Technology, Falling Literacy writing end to Black-owned bookstores
By Frederick Lowe
The NorthStar News
The number of African-American-owned bookstores has dropped significantly since the late 1970s and 1980s due to a variety of factors, including corporate control of the Internet, waning literacy and fiscal mismanagement.
In the 1970s and 1980s, more than 1,000 Black-owned bookstores were in business in the United States. Now only slightly more than 100, possibly 116 to 117, if that many, remain open, according to Troy Johnson, founder of the African American Literature Book Club (AALBC.com), which is based in New York.
“I would hope that I am wrong,” Johnson told The NorthStar News and Analysis. Johnson added that many of the Black-owned bookstores may be not be true book stores, but are gift shops that also sell books. Others may be white-owned bookstores that have a large inventory of books that target African-American readers.
Founded in 1960, Marcus Books is the nation’s oldest, independent, Black bookstore, but the San Francisco store was on the verge of being closed by the owners of the building where it is housed.
Earlier this month, Marcus’ owners reached an agreement to purchase the building for $2.6 million. Marcus’ owners, Karen and Greg Johnson, have until the end of February to raise the funds and close the deal, according to local news reports. The current owner purchased the building in a bankruptcy sale. Marcus Books operates a second store in Oakland, Calif.
In 2012, Johnson posted on his blog, titled “The Death of the Black-owned Independent Bookstore,” that 141 Black-owned bookstores across the nation had closed since the late 1990s.
Johnson operates the website, HURIA Search. HURIA, which means freedom in Swahili, lists the nation’s Black-owned bookstores. On Sept. 23, 2013, Johnson wrote in an email message that corporate control of the Web, the economy and waning literacy are killing Black-owned bookstores.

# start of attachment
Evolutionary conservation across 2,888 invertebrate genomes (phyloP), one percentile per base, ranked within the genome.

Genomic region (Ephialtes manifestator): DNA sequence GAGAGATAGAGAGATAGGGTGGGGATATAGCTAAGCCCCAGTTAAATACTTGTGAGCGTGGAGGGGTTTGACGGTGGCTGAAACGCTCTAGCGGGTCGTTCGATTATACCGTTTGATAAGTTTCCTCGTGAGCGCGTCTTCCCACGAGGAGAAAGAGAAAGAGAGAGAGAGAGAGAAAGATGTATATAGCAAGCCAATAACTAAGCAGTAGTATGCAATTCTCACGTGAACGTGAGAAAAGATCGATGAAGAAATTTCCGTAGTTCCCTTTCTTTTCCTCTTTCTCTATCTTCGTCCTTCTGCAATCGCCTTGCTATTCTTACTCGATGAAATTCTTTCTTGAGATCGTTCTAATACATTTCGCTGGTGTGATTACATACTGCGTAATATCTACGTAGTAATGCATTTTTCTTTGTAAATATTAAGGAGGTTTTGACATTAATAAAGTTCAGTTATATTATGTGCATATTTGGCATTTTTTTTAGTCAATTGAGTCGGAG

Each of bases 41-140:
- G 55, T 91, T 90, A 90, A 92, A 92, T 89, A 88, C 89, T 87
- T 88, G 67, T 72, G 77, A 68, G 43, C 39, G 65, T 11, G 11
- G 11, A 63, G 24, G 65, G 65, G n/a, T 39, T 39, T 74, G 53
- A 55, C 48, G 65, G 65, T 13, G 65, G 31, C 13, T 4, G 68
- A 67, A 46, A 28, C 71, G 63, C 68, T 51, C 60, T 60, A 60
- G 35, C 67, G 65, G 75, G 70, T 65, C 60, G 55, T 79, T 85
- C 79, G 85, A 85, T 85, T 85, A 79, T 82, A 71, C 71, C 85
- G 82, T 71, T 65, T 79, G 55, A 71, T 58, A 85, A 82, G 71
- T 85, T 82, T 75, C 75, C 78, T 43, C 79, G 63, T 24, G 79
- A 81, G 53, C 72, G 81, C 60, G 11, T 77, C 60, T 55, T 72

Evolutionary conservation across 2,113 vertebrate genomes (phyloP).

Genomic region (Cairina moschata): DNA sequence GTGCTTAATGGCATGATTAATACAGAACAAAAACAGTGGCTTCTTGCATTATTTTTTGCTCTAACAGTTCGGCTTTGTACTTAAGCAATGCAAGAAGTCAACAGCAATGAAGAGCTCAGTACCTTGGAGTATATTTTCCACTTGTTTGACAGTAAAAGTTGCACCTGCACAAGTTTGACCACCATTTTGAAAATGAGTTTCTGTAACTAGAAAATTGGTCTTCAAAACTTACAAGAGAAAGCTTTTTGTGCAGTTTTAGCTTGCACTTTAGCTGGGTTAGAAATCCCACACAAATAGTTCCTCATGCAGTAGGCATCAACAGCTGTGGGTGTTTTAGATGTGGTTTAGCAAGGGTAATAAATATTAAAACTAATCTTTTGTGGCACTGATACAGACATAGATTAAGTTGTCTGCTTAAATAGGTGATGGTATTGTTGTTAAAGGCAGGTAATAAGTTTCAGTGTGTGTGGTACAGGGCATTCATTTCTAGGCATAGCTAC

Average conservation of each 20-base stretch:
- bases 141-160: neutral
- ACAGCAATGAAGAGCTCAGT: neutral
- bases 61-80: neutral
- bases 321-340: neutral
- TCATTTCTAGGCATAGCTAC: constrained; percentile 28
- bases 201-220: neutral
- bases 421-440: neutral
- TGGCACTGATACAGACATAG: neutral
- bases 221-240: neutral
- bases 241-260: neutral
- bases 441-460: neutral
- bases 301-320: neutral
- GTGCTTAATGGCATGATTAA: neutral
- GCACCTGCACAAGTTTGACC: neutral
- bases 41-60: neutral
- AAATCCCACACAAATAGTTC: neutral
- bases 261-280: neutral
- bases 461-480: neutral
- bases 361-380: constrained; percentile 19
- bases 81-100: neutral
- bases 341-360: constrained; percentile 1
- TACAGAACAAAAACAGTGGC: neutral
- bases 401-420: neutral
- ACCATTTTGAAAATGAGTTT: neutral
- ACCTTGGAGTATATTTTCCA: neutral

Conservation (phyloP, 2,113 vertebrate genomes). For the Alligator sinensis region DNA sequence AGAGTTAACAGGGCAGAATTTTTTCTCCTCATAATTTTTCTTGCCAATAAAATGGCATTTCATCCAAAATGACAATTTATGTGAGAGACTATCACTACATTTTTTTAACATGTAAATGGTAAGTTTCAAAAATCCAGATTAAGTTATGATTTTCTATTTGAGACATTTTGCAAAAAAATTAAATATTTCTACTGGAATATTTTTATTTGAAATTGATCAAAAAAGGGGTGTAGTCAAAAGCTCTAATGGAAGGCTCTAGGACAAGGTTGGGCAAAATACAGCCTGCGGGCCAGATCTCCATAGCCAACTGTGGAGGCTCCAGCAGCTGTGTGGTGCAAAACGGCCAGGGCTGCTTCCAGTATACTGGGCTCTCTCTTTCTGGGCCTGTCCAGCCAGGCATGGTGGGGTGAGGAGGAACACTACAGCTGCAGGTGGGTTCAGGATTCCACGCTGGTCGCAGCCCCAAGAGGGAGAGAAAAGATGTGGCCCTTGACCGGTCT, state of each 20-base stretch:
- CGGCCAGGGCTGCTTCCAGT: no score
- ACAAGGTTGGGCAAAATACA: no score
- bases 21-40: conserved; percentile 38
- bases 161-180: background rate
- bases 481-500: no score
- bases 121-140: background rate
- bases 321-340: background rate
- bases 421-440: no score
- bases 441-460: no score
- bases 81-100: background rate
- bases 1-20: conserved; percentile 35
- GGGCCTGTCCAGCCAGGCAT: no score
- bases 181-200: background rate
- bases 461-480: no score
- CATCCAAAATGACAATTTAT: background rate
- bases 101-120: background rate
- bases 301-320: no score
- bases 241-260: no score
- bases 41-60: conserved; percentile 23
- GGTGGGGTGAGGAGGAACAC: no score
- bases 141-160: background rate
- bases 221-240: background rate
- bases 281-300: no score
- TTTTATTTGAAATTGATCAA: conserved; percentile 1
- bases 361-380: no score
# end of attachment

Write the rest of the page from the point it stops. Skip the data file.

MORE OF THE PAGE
Corporate control of the web includes Amazon.com, which can use the web against independent Black-owned bookstores by beating them on book variety, volume and price.
“The challenges are greater than any time I’ve seen in almost 20 years I’ve been doing business on the Web,” Johnson wrote. He noted that the number of Google inquiries for African American books and African American authors has declined from 2004 to 2013.
Google also noted interest in African American literature has declined and younger people tend to read much less than the older generation.
The failure of Black Issues Book Review, which went out of business in 2007, also contributed to the decline in Black-owned bookstores.
Angela P. Dodson, executive editor of Black Issues Book Review from 2003 to 2007, said because the publication no longer exists, Black readers don’t know to go into a bookstore and ask for books written by Black authors.
“The books are not getting any publicity,” Dodson said.
Johnson noted that books by E. Lynn Harris, author of “Invisible Life” and Terry McMillan, author of “Waiting to Exhale,” boosted the growth of Black-owned, independent bookstores. “The books fueled the industry and there was a greater demand for Black books,” Johnson said.
Visit huria.org for a list of Black booksellers.